It is useful for both passengers and service providers for disabled travellers to explain in advance just what assistance they will need for their journey, and from whom. Equally, many problems can be avoided by booking through a travel agency, who should be aware of travel conditions and can help book special requirements in advance. In whatever circumstance, even if travellers have not warned of their needs in advance, it is a requirement that airports provide all possible assistance to disabled travellers.
Normally, travellers needing special attention find that their biggest problem is getting on and off aircraft. Again, passengers with mobility difficulties can ask to be assigned seats with moveable arm rests in the first row at the front of the aeroplane, as these have more leg room.
Discapacitado AndaluciaTravellers with mobility difficulties have priority in travelling with items such as folding wheelchairs, crutches, walking sticks, walking frames and any other equipment they need to get around.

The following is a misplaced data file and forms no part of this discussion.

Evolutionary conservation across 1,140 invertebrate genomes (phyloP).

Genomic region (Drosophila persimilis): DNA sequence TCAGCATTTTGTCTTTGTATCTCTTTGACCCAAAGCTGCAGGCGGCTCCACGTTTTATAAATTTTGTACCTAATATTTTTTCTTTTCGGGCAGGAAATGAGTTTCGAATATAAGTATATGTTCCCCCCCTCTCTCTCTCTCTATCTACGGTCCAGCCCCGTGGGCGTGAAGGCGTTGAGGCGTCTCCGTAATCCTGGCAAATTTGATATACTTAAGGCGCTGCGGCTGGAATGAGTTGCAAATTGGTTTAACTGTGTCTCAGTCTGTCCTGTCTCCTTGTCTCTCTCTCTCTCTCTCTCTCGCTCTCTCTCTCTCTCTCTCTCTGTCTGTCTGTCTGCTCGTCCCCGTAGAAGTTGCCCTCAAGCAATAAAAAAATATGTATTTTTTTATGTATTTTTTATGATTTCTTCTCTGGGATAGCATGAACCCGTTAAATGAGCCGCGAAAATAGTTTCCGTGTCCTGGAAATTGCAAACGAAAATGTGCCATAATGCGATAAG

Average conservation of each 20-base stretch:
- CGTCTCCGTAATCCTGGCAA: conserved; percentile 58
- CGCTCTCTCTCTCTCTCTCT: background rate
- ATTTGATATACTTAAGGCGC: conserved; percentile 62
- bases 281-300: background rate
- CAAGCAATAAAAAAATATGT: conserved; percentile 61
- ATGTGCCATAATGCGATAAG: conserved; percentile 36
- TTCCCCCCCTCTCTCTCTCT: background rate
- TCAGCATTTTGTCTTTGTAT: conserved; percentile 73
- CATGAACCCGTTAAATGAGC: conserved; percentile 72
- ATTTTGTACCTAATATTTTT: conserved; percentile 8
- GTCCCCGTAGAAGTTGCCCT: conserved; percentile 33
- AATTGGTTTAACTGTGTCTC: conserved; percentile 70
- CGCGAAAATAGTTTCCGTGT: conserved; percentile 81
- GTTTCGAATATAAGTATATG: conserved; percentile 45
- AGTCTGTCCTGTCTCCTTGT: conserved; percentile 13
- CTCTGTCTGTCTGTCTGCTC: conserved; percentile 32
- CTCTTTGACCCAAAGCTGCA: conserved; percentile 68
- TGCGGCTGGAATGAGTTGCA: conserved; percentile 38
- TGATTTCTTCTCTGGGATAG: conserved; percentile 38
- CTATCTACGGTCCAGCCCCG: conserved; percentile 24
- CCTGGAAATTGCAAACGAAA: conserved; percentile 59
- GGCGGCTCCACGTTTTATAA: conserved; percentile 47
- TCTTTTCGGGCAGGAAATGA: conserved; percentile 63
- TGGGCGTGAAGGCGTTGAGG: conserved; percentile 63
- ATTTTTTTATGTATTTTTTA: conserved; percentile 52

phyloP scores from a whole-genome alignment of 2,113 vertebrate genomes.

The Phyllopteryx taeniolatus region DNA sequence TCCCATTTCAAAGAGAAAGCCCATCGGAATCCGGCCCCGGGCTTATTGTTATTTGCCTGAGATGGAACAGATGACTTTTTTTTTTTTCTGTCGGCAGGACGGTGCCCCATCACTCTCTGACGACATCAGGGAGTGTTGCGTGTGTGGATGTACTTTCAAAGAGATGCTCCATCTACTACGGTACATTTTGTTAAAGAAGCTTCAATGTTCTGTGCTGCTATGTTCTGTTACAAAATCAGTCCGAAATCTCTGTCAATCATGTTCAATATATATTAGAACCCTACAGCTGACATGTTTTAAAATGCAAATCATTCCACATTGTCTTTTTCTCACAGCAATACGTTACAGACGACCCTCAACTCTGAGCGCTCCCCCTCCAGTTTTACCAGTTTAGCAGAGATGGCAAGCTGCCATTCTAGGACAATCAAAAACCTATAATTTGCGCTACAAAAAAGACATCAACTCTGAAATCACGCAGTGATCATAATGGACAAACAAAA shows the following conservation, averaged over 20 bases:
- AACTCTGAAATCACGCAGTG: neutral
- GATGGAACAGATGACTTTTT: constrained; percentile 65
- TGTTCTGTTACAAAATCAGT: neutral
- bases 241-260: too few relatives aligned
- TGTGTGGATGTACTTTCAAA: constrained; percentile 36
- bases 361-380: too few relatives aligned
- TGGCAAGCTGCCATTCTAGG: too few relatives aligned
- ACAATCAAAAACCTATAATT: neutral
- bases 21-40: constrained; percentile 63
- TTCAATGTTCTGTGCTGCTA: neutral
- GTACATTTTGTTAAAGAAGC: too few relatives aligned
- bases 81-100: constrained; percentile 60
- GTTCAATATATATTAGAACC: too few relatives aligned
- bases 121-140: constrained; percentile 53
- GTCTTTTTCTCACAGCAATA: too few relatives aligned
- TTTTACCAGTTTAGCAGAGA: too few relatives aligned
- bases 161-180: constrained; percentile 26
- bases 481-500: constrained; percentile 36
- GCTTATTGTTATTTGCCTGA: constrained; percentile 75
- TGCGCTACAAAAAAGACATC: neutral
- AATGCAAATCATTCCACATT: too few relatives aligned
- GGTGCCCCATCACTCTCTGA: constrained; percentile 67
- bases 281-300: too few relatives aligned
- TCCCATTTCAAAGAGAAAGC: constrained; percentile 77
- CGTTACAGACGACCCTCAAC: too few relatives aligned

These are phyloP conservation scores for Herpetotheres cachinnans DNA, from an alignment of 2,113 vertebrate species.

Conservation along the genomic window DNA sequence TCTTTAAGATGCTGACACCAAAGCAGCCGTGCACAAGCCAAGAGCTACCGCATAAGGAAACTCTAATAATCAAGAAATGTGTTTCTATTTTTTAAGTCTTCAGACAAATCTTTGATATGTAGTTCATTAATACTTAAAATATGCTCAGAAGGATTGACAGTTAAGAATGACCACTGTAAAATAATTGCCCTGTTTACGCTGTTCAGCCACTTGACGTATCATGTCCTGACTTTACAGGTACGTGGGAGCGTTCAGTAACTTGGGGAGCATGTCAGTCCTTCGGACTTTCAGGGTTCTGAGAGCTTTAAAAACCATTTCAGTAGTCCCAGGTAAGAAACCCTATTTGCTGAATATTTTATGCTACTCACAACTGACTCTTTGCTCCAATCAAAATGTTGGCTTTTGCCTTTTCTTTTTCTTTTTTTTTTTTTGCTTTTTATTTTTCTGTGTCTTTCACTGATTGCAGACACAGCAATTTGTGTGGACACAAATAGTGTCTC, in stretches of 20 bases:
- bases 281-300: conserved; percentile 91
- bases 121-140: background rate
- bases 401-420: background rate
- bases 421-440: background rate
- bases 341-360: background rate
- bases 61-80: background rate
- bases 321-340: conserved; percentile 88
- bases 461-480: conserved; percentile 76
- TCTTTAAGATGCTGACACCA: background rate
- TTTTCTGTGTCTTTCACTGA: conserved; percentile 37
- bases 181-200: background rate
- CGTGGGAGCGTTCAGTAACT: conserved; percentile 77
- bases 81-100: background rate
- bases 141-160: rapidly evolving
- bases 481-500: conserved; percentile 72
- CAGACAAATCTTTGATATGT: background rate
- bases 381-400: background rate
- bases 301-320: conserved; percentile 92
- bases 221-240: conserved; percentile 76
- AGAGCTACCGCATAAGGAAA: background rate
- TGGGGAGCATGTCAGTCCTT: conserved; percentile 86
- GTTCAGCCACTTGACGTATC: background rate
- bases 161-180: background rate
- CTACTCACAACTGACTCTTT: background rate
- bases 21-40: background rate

If you will need a fixed wheelchair to travel it’s necessary to explain this when making a reservation. This will almost automatically have to travel in the baggage hold. Sometimes it’s possible to fit a folding wheelchair in crew space onboard. If one additional piece of luggage is tagged with an identification card, it will be carried without extra cost.
Airport staff will assist wheelchair users when boarding and disembarking, advise on waiting time for boarding and arrange transport to the boarding gate, aircraft doorway or by specially adapted indoor transporters such as buggies.
Once aboard, if you cannot take your own wheelchair the airline will offer a (much narrower) wheelchair to get you to your seat. Aircraft crew will also assist with any special requirements.